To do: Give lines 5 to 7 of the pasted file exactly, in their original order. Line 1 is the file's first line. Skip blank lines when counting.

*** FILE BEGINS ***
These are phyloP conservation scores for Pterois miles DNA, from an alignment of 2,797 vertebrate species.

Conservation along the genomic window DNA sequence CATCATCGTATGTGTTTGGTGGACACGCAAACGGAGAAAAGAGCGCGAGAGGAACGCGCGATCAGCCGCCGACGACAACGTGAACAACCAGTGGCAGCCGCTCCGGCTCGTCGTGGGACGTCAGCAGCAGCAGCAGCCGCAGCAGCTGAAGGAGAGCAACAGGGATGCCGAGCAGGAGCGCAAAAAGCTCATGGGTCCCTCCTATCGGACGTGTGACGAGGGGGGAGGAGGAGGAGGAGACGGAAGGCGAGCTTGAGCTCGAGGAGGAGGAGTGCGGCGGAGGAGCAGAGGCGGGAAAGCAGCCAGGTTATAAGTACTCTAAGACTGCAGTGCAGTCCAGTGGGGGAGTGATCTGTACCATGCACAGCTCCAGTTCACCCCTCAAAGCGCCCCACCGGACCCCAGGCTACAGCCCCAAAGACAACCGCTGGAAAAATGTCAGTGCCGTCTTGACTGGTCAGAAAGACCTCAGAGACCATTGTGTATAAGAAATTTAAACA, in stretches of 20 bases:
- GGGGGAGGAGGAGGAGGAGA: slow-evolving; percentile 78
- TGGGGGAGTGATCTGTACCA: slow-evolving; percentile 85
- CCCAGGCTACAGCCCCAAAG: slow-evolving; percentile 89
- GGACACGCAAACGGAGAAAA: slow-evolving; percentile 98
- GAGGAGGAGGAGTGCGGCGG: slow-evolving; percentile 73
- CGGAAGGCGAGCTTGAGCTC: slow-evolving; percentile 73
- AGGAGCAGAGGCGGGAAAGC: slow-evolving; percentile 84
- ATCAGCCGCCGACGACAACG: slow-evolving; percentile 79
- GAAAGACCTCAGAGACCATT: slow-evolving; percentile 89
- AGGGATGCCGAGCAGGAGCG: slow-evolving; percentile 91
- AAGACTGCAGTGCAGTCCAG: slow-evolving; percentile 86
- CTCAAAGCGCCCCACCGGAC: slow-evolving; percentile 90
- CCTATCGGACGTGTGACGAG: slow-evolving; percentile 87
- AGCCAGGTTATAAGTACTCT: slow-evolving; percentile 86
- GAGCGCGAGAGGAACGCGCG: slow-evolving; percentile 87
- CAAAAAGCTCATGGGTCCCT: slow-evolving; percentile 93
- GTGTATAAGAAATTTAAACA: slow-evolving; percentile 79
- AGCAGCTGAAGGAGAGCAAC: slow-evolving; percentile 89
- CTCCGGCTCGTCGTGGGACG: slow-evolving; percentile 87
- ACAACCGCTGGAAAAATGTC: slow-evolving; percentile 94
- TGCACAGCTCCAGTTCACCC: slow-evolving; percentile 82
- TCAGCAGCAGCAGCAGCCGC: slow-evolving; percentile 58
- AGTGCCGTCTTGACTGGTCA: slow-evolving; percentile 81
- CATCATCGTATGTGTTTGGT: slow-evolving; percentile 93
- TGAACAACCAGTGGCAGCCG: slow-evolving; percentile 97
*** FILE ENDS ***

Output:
- CCCAGGCTACAGCCCCAAAG: slow-evolving; percentile 89
- GGACACGCAAACGGAGAAAA: slow-evolving; percentile 98
- GAGGAGGAGGAGTGCGGCGG: slow-evolving; percentile 73